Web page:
Canadian Consumer Confidence Falls After Ottawa ShootingsTheophilos Argitis
Canadian consumer confidence dropped for a fourth consecutive week as a shooting at the national legislature and the murders of two Canadian soldiers shook the nation.
The Bloomberg Nanos gauge of consumer sentiment fell to 57.9 in the week ended Oct. 24, from 58.4 the previous week and as high as 60.6 in July. The index declined to the lowest since February, driven by waning confidence in the economic outlook and prospects for real estate prices.
The week began with the two soldiers being run down with a car near Montreal by a man who Canadian authorities said had become “radicalized.” One soldier died in that attack, and the driver was later shot and killed by police. Two days later, another man whose actions police say were motivated by ideology gunned down a soldier at the national war memorial in Ottawa before storming the federal legislature where he was killed in an exchange of gunfire.
“When major tragic events happen, there is a short-term chill effect,” said Nik Nanos, chairman of Nanos Research. “That being said, this negative trend started before the shootings. It could just be the shootings have amplified a negative trend that already exists.”
The decline in confidence in recent weeks coincided with speculation global growth is faltering. Stock markets plunged earlier this month, sending the Standard & Poor’s/TSX Composite Index to six straight weeks of losses through Oct. 10 as it fell to the lowest since February. The recovery in global equities last week wasn’t reflected in the confidence gauge.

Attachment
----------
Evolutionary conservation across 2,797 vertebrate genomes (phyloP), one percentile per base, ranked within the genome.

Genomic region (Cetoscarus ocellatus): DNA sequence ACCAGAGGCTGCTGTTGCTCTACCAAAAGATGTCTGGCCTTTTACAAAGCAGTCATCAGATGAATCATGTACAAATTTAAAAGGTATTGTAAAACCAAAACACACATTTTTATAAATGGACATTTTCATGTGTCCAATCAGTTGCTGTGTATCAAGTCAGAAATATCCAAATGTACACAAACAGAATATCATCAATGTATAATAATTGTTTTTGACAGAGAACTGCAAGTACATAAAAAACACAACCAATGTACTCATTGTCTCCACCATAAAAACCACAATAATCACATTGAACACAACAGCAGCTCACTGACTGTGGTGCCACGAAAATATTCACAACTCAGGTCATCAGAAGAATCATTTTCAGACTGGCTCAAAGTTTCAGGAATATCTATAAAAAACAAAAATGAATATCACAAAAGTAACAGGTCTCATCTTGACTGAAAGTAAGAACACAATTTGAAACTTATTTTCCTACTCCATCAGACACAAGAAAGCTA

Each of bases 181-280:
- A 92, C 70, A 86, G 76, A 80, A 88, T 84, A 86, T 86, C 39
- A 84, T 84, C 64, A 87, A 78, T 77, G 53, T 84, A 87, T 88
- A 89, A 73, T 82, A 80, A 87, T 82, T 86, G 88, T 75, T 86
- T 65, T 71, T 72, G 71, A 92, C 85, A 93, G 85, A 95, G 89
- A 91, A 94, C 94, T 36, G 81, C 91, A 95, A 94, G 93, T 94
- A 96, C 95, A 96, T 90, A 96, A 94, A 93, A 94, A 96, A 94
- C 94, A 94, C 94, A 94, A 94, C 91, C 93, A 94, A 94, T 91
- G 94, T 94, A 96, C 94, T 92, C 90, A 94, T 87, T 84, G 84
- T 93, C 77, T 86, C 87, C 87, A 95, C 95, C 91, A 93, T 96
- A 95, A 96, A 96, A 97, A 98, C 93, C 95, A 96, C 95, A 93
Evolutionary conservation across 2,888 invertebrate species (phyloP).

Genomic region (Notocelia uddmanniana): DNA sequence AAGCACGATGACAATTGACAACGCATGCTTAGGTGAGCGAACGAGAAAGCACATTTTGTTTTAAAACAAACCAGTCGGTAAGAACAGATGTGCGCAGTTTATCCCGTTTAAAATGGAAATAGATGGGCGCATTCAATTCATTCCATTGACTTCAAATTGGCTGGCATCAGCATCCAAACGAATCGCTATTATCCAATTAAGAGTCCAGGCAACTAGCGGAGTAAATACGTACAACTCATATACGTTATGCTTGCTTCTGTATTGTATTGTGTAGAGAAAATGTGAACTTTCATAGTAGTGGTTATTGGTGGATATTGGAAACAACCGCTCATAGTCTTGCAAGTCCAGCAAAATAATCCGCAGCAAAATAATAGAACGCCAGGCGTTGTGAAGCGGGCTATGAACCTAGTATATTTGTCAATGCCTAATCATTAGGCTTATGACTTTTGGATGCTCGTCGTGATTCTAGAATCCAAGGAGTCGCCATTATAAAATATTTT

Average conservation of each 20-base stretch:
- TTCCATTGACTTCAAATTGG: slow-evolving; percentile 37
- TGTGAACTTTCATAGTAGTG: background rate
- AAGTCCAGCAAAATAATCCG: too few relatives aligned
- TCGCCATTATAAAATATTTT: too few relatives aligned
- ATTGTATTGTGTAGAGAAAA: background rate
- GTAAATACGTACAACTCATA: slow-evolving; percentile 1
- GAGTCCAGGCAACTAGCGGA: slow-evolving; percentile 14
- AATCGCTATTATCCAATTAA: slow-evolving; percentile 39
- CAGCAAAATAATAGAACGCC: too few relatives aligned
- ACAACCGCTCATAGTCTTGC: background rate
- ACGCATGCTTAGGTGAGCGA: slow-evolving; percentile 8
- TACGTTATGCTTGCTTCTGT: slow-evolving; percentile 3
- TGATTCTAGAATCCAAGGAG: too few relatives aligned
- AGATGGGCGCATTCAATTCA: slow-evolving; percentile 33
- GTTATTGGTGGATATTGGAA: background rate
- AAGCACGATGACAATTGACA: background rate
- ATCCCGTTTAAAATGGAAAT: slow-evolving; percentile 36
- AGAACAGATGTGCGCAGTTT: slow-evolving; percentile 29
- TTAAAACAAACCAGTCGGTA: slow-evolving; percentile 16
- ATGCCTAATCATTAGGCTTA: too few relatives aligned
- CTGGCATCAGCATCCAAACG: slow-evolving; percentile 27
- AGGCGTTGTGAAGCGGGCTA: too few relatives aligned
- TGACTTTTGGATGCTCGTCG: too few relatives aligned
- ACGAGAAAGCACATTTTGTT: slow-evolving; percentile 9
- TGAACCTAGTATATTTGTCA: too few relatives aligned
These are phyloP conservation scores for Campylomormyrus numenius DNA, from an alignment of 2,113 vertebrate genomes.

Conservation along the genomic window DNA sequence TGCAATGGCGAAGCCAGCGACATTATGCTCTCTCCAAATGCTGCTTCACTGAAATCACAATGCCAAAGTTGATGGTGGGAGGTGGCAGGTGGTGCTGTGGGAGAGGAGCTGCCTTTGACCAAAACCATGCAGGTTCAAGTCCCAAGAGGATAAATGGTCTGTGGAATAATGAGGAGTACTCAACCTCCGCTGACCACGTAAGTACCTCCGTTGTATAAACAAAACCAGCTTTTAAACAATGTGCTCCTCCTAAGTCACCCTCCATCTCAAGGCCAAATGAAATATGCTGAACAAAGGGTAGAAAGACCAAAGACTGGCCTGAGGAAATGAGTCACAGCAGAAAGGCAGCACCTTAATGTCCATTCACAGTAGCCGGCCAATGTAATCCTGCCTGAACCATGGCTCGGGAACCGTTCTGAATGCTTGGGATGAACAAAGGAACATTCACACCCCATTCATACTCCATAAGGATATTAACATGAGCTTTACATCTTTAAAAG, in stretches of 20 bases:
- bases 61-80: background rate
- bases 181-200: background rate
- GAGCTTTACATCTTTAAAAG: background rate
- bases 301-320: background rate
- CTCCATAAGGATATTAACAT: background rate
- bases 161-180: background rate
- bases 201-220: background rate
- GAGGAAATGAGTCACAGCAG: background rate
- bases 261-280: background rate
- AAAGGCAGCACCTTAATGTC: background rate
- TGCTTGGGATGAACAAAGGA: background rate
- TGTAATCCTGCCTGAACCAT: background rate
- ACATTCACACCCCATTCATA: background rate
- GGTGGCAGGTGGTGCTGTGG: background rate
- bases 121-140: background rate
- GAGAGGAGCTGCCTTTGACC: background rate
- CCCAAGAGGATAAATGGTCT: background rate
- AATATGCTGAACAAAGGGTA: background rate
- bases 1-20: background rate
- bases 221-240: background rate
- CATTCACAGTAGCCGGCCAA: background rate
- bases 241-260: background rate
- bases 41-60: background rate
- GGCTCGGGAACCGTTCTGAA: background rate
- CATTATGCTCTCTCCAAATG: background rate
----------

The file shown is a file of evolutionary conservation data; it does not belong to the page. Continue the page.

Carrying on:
The share of Canadians who think the economy will improve over the next six months dropped to 16.1 percent in the week ended Oct. 24, the lowest since April 2013, the Nanos data showed.
Those who said they expect a weaker economy jumped to 24.7 percent of respondents from 17.2 percent four weeks ago.
The percentage of those who think real-estate prices will increase in the next six months fell to 37.1, from the prior week’s reading of 40.2 and an average of 40.5 this year.
The Nanos index is derived from weekly polling based on phone interviews with 1,000 people, using a four-week rolling average of 250 respondents. The results are accurate to within 3.1 percentage points, 19 times out of 20.